One of the many great things about summer is that its casual vibe allows you to wash and go, giving your hair a much-needed break from abusive heat styling. But when winter returns, most women bust out the hair dryer and flattening iron.
"You're more likely to load up on treatments such as hair coloring and chemical straightening in the winter months especially around the holidays," says Los Angeles–based hairstylist Michael Shaun Corby. Following are the two most common types of damage and simple steps to repair them.
Repair Chemical Damage
Too many chemical treatments, like highlights and hair straightening, sap strands of natural moisture, leaving them dull and brittle. "Chemicals penetrate into the hair and eat away at the protective lipid layer, which is what keeps your locks nourished and glossy," says Emily Overton, a principal scientist for Procter & Gamble.
How to heal: Do a steam treatment once a week to help open the cuticles and let your conditioner really seep in to rehab your hair, says New York City colorist Rita Hazan. Here's how: After shampooing, apply a deep conditioner with protein and essential fatty acids to wet hair. Try Living Proof Restore Mask Treatment ($42, at Sephora). Microwave a big bowl of water for three minutes, then put on rubber cleaning gloves to prevent your hands from getting burned. Quickly dunk a medium-size towel into the bowl, wring out excess water, let it cool for a few seconds, and then wrap it turban-style around your hair. After five minutes, rinse.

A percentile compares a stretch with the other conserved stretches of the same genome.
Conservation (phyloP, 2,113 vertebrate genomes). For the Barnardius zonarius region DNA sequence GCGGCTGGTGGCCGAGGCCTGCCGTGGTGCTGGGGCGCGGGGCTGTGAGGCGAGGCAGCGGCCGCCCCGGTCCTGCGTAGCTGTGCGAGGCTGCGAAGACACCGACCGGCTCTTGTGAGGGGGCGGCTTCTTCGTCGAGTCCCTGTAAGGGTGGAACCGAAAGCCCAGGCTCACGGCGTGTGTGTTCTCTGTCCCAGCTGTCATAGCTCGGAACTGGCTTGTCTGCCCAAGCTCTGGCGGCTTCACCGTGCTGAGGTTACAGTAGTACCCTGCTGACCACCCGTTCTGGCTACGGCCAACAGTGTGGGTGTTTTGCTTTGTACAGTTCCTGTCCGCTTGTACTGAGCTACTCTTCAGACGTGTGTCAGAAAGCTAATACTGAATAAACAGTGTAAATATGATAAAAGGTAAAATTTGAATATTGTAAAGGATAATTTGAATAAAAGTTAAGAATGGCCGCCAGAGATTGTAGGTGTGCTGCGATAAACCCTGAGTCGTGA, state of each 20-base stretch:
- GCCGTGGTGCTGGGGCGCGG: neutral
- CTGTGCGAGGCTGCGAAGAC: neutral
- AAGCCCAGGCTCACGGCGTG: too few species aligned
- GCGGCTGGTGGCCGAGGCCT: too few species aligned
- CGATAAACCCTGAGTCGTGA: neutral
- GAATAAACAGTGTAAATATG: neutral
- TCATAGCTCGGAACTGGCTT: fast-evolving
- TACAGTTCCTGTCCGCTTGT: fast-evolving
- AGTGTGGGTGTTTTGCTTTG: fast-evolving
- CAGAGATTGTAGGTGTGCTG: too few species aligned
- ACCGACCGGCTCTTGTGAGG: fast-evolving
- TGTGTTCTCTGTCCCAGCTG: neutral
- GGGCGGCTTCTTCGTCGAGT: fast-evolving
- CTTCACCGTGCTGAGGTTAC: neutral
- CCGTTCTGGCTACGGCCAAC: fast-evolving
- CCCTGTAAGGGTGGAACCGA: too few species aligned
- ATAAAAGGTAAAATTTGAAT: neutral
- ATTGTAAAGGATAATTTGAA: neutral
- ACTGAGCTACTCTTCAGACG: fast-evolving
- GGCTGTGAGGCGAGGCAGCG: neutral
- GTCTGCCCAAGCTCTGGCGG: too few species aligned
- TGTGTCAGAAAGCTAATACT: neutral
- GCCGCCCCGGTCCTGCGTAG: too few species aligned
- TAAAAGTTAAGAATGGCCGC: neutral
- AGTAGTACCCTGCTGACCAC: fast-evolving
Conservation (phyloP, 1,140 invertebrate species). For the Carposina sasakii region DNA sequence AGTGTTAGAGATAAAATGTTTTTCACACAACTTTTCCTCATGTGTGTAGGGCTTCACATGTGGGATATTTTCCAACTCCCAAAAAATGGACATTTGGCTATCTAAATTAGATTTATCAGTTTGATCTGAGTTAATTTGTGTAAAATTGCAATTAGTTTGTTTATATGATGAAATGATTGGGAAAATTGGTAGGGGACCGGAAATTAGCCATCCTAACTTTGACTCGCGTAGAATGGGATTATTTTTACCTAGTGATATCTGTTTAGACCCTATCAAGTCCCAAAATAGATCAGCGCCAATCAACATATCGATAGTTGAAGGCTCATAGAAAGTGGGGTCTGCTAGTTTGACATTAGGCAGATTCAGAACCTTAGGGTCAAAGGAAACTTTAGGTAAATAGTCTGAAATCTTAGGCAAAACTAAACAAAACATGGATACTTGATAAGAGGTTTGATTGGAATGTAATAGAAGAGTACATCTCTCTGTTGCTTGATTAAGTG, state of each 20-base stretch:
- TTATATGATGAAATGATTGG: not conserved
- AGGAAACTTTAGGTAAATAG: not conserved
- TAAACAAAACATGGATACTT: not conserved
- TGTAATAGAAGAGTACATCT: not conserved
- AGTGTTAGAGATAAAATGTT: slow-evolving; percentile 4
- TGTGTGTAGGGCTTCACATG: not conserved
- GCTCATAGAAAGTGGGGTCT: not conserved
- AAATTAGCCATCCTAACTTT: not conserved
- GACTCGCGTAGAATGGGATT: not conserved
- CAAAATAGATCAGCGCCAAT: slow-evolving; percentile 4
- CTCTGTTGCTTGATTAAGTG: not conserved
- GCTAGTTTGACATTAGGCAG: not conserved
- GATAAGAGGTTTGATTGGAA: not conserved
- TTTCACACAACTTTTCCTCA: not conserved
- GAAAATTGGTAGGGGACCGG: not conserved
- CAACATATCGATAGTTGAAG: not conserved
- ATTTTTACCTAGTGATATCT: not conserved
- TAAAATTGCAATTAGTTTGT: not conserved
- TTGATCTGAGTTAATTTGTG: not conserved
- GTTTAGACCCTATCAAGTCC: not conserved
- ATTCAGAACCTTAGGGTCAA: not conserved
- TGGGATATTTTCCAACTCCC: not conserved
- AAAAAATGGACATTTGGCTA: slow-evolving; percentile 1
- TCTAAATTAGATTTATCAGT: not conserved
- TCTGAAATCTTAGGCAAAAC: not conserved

Hot tools such as hair dryers and curling irons fry off your hair's cuticles, the first line of defense against dryness, leaving the cortex exposed. The parched cortex is left no choice but to soak up moisture from the air to compensate, causing frizz. And if you continue using hot tools on damaged hair, it will become even more brittle and eventually break off completely, warns Overton.
How to heal: Prior to blow-drying, towel-dry hair (pat, don't rub) and spritz on a heat protectant with panthenol it will help evenly distribute heat, and coat and condition areas that are already damaged and weak, says Overton. Try Pantene Pro-V Medium-Thick Style Heat Protection & Shine Spray ($6, at drugstores).
Then use a dryer with a powerful airflow, which reduces styling time and minimizes heat exposure, and a nozzle attachment to create a safe distance between your hair and the dryer's piping-hot metal coil. Try Remington Fast Finish Hair Dryer ($28, at Target).
If you flatiron, go over each section just once, and turn down the heat. Corby says 360°F is enough for fine hair; use 410°F for thicker strands.
Source By Jill Percia, Women's Health